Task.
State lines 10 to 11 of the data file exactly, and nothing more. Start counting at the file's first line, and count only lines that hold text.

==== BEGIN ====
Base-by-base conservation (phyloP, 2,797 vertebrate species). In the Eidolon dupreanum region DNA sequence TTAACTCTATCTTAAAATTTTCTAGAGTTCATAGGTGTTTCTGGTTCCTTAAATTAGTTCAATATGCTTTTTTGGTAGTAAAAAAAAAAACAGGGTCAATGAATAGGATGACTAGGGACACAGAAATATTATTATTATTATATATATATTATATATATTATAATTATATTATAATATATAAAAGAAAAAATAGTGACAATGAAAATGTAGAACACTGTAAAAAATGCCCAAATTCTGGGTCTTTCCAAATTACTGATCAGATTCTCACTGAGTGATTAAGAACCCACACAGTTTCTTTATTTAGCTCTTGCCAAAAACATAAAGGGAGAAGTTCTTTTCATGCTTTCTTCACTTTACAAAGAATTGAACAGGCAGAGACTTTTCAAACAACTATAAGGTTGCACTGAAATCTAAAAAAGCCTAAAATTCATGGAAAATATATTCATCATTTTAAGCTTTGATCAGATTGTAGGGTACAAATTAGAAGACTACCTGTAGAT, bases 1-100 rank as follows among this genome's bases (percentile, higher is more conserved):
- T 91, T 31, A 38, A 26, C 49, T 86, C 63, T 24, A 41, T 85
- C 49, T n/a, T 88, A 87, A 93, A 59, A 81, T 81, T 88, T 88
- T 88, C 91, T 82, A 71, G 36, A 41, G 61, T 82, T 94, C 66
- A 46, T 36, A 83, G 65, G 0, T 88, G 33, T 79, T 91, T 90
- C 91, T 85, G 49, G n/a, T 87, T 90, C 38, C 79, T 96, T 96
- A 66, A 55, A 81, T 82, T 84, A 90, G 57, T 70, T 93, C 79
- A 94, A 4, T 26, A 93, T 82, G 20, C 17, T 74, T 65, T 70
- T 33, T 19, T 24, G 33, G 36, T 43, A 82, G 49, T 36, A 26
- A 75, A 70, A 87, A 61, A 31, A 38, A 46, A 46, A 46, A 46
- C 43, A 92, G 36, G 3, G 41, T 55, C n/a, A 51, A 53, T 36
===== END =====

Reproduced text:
- A 75, A 70, A 87, A 61, A 31, A 38, A 46, A 46, A 46, A 46
- C 43, A 92, G 36, G 3, G 41, T 55, C n/a, A 51, A 53, T 36